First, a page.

Flashcards in Cytology Deck (110):
What does the polarity of a cell refer to?
The number of poles (denrites and axons)
Which polarity is commonly found in neurons?
Which neuron is commonly found in specialized sensory systems?
Which neuron is commonly found in general senses?
How is a pseudounipolar neuron identified?
It is a specialized bipolar neuron in which the axon can bypass the cell body for faster propagation.
How are neurons classified according to axon length?
- Golgi I (long)
- Golgi II (short)
What do Golgi I neurons connect?
- One subsystem to another
What do Golgi II neurons connect?
- Neurons within the same subsystem
What are segmental Golgi II neurons?
- Project to the same segment (1 - 3 segments)
What are associative Golgi II neurons?
- Project ipsilaterally
What are commissural Golgi II neurons?
- Project contralaterally
What propriospinal Golgi II neurons?
- Project to other spinal column segments ( 5 - 10 - 15 segments)
What function do propriospinal Golgi II neurons perform?
- Motor reflex functions
What are tract cells?
- Golgi I neurons that only reside in the CNS
- Cells contain same information, and respond to the same modalities
- Form tracts
Which type of Golgi neuron is an interneuron?
What is an afferent neuron?
- Arriving to point of reference
What is an efferent neuron?
- Exiting point of reference
Which type of neuron is typically sensory?
Which type of neuron is typically motor?
What is an excitatory neuron?
- Causes an action
What is an inhibitory neuron?
- Prevents an action, or makes it more difficult
What is a modulatory neuron?
- Nervous system influences a structure or environment that makes the target neuron harder or easier to fire
What does it mean if a neuron has tonic/ regular spiking?
- The neuron is constantly firing
What does it mean if a neuron is phasic/ busting?
- Neurons fire in bursts
What does it mean if a neuron is fast spiking?
- It has fast firing rates
What are thin spike neurons?
I don't know ???????????
What are cholinergic neurons?
Neurons that release acetylcholine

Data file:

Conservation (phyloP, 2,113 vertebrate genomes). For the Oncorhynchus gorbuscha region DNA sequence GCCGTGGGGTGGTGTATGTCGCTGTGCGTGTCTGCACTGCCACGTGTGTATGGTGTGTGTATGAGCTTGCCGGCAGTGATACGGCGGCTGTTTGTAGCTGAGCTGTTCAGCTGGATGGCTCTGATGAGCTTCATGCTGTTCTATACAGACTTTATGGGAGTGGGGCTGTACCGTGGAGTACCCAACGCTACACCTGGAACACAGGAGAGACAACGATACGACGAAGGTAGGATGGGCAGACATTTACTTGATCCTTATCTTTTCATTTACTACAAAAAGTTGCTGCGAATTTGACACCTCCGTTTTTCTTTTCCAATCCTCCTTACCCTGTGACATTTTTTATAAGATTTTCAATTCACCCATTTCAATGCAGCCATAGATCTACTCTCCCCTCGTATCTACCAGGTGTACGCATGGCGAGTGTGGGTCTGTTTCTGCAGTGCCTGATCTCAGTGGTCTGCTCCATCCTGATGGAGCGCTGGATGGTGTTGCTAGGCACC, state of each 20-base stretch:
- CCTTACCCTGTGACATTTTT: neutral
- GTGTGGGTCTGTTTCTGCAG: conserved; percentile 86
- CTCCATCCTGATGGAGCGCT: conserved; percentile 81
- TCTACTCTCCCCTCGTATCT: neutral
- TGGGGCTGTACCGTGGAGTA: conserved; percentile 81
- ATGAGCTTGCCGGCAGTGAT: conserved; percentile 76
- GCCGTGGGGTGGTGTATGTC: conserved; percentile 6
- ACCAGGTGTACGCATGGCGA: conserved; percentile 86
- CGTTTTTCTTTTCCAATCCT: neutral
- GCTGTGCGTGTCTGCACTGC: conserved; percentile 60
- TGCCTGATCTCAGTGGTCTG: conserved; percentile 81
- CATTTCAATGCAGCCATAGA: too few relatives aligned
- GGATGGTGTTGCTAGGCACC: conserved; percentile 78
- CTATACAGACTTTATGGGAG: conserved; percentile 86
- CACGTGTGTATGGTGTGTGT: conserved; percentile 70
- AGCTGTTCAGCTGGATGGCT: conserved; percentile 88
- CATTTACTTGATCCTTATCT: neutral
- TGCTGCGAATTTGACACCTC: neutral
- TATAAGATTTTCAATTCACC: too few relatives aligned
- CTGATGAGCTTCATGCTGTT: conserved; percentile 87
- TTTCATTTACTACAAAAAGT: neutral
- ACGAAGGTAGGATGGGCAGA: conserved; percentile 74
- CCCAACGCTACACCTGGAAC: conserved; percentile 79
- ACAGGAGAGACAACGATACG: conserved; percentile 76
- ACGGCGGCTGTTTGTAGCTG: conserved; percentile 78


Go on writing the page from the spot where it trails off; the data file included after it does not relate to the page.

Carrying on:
What are cholinergic neurons' function?
- Primary stimulator to muscles
- Inhibitor of parasympathetic nervous system
What are GABAergic neurons?
- Primary inhibitors
What are glutamatergic neurons?
- Excitatory neurons
What are dopaminergic neurons?
- Excitatory neurons that release dopamine
What are serotonin releasing neurons?
- Excitatory neurons that release serotonin
What are the non-neural cells of the CNS and PNS?
By how much do glia cells outnumber neurons?
5 - 50: 1
What percentage of the total CNS is comprised of glia cells?
- 40 %
What are the 4 main functions of the glia cells?
- Nurture: (What nutrients the nuerons will and won't receive)
- Maintenance of relatively constant environment (nutrition, and impulse conduction)
What are the most abundant neuroglia?
What type of neuron do astrocytes resemble?
- Multipolar cells
Where are fibrous astrocytes found?
In white matter
Where are protoplasmic astrocytes found?
In gray matter
What astrocytes that are found on the outside of blood vessels called?
- Perivascular glia
Where are oligodendroglia found?
Within the white matter of the CNS
What do oligodendroglia produce?
What tissue do microglia originate from?
What type of cells do microglia replace in the CNS?
- White blood cells
How do microglia arrive in the nervous system?
Through the blood
What are ependymal cells?
Neural epithelial derivative cells that line the ventricles.
What are the origin cells of the neuroglia?
How many cell layers are there in the ependymal layer?
What is the out-pocketing of the ependymal layer, and what is its function?
- The Choroid Plexus
- Produces CSF
What is the origin of cerebrospinal fluid?
- Blood (it is a filtrate of blood)
What are the 2 components of the blood brain barrier?
- Tight endothelial layer
- Psedopodia/ astrocytes plug holes
What cells produce myelin in the periphery?
- Schwann Cells
What cells are analogous to astroglia in the periphery?
- Satellite glia
What are the perineural glia?
- Add structure to peripheral nervous system
What is a Gliosis?
- Proliferation of astrocytes that form plaques and scars that form barriers in the nervous system
Describe an axospinous synapse.
Axon synapses with spine of dendrite
Describe an axodendritic synapse.
Axon synapses with dendrite
Describe an axosomatic synapse.
Axon synapses with cell body
Describe an axoaxonic synapse.
Axon synapses with axon
Describe a chain synapse.
Axon synapses with multiple axons
Describe an en passant synapse.
Synapse occurs along path of neuron (not at end-plate)
What is an electrical junction?
- A gap junction that conducts fast due to no neurotransmitter being required to activate
What is an iontotropic receptor?
- Actional potential hits synapses and relases neurotransmitter, which opens gate, sodium flows in, and an action potential occurs
What is a metabotropic receptor?
- Neurotransmitter causes a morphological change, and a channel is activated via a secondary transmitter
How is a neuron that originates in the spinal cord, but then has an axon that travels into the periphery myelinated?